Meta’s new Quest 3 mixed-reality headset will allow users to personalize their physical spaces with “augments” — a series of objects and widgets that are digitally plastered to their real-world environment.
“Next year, you’ll be able to customize your space with a library of augments that interact with the world in ways that physical objects can’t,” said Andrew Bosworth, Meta’s chief technology officer, during Meta’s annual Connect conference Wednesday. “These can be dynamic 3D objects or 2D displays, and they can all exist together in the same space.”
Augments can seemingly run the gamut of objects. Beat Saber fans can place their hard-won digital trophies on their real-world shelves. Music lovers can use an iHeartRadio widget to bring their favorite artists and stations to life. Gym junkies can put up a bobblehead of their Supernatural fitness trainer to stay motivated. Or users can do things as simple as decorate their space, put up a digital clock or hang an avatar mirror.
“You can size, place and spatially anchor augments, so every time you put on your headset, they’re right where you left them,” said Bosworth.
The Quest 3 advances on the tech foundations laid by the Quest Pro, namely the mixed-reality aspects. The idea is that the moment you put on the Quest 3, you’ll first see the world around you. And not just a live video feed of a space that you’re in. Bosworth says Quest 3 “automatically maps your space and understands elements like walls, furniture and objects.” Those mapped objects then become a part of your virtual environment.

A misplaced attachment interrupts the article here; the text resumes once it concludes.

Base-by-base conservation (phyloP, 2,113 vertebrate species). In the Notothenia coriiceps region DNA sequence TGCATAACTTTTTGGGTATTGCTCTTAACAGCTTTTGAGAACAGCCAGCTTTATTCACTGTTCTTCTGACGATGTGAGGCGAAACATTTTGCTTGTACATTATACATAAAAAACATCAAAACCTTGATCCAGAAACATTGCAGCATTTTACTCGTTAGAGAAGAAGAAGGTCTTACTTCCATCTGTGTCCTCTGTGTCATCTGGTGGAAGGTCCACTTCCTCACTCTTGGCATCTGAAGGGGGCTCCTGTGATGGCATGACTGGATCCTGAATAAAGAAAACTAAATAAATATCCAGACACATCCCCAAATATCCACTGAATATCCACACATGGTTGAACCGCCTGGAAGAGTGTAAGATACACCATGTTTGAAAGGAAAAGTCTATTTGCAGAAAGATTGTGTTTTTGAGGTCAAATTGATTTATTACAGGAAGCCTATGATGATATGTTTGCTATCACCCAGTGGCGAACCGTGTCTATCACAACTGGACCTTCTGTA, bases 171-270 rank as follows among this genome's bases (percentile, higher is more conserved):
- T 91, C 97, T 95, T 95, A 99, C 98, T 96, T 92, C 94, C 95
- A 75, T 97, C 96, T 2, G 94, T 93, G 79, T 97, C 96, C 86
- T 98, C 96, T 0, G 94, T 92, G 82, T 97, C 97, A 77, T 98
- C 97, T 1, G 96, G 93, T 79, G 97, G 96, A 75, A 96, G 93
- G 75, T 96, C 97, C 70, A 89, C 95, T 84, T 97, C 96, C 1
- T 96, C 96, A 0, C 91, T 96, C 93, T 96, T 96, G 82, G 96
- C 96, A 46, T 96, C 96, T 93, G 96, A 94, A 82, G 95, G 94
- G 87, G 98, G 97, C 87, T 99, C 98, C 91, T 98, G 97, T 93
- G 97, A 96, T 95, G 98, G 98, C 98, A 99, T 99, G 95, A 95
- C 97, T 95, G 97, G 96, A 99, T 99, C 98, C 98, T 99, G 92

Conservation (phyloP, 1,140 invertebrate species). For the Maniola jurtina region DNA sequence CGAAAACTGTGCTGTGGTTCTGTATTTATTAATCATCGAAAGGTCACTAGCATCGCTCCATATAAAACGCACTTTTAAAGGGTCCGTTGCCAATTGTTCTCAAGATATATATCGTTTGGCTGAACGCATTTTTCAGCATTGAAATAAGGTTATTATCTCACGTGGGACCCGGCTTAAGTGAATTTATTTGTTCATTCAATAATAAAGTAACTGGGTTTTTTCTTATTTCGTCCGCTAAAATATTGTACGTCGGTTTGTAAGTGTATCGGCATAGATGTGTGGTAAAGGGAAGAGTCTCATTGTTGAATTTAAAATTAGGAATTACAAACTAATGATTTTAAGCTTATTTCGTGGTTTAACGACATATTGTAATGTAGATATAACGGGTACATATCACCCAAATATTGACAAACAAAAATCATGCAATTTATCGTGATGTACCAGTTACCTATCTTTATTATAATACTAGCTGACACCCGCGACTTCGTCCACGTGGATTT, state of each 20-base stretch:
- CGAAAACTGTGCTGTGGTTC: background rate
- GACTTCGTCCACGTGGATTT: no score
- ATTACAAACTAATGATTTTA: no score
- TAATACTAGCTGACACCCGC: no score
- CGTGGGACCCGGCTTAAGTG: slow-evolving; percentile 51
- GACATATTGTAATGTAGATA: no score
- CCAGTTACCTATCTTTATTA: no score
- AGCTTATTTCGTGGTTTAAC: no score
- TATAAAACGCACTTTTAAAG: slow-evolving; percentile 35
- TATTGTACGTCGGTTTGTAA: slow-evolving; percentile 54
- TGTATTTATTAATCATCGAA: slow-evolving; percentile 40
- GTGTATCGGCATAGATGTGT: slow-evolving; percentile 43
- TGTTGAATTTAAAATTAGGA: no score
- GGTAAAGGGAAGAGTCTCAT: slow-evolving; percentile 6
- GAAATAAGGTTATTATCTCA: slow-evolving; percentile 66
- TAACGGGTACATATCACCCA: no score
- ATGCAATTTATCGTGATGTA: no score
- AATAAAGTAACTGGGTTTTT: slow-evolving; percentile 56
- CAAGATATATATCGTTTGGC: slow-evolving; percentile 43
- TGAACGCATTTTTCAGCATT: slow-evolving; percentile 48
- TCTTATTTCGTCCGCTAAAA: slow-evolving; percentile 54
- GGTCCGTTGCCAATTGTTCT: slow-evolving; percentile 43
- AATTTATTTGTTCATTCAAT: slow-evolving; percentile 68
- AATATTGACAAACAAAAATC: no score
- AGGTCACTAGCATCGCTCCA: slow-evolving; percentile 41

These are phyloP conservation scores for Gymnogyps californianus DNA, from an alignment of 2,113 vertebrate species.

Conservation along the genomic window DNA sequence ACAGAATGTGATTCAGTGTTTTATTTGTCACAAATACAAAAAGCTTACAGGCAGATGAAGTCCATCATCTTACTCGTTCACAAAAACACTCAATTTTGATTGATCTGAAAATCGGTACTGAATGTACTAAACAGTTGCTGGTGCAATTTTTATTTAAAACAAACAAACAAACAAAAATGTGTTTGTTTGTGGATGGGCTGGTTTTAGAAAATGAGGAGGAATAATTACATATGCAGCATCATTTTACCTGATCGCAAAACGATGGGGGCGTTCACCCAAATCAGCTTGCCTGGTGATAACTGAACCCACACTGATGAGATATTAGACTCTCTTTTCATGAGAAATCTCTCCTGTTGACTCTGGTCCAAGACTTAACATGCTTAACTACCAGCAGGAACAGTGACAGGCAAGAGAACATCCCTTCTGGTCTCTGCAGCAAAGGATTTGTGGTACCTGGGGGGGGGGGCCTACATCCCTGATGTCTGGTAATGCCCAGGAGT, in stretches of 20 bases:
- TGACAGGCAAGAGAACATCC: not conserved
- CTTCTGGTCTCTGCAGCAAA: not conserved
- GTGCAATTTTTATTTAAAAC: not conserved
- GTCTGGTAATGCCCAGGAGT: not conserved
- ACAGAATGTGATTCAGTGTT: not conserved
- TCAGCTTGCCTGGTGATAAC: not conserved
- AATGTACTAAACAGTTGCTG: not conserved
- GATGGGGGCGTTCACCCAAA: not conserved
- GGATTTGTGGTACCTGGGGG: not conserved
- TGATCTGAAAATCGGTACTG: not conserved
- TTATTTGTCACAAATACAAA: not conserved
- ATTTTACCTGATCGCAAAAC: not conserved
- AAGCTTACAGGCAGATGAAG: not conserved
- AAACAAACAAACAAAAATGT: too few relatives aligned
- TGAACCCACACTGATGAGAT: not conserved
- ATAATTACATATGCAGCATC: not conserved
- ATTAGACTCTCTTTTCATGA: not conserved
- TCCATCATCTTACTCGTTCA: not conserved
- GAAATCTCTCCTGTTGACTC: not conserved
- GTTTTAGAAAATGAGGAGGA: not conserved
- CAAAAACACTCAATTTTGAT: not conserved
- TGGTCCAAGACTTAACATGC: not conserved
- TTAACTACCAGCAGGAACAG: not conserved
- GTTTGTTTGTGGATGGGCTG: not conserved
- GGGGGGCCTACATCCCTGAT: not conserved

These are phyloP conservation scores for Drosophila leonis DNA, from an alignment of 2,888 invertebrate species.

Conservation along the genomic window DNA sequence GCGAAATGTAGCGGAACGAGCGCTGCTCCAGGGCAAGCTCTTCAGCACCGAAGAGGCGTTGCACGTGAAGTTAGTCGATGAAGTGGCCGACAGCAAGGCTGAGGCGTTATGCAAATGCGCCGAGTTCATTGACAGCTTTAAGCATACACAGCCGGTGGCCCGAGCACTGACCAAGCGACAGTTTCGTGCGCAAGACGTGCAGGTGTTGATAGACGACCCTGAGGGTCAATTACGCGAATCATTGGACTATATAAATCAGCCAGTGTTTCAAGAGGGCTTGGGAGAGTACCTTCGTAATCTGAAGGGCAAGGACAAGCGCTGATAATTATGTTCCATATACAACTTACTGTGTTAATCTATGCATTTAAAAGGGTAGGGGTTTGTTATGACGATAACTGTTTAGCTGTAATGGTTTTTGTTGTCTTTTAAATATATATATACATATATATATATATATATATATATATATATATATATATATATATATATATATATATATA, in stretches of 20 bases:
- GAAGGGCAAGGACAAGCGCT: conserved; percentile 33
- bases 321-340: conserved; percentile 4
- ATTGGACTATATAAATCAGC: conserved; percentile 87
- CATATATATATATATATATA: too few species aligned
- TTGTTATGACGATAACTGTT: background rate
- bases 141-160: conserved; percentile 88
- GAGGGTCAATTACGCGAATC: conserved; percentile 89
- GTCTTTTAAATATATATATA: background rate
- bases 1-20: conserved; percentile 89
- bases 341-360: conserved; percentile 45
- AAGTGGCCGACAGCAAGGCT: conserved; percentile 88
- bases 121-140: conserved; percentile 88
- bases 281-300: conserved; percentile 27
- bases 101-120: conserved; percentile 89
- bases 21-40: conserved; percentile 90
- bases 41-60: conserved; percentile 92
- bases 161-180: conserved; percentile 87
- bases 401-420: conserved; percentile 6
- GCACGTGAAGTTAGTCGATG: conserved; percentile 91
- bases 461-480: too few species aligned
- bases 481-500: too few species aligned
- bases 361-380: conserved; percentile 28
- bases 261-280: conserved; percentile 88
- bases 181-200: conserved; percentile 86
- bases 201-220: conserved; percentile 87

“Games can bring your surroundings into their gameplay,” said Bosworth. “So in First Encounters, an alien spaceship descends from your ceiling and lands on your coffee table.”
Notably, this also means that the Quest 3 can understand where it’s safe to move around, meaning users won’t need to set up a virtual boundary, a previous safety feature that alerts them when they’re near the edge of their designated play area.
To achieve this integration, Bosworth says Meta improved the color accuracy and reduced distortions and latency. The spatial computing aspect is certainly impressive, according to TechCrunch staffers who have tested the tech. And it needs to be in order to compete with Apple’s Vision Pro AR headset, which focuses more on AR than VR.
Meta’s Quest 3 differentiates itself because it “isn’t one or the other. It can do both,” according to Bosworth. If you’re watching live sports, you can transition from an immersive private theater to a big screen on your living room wall by double tapping the side of the headset, he continued.
It’s not clear if your augments will be viewable by other users, like if a friend came over with their own headset and you wanted to show off your cool digital-meets-physical space. Meta did not respond in time to clarify.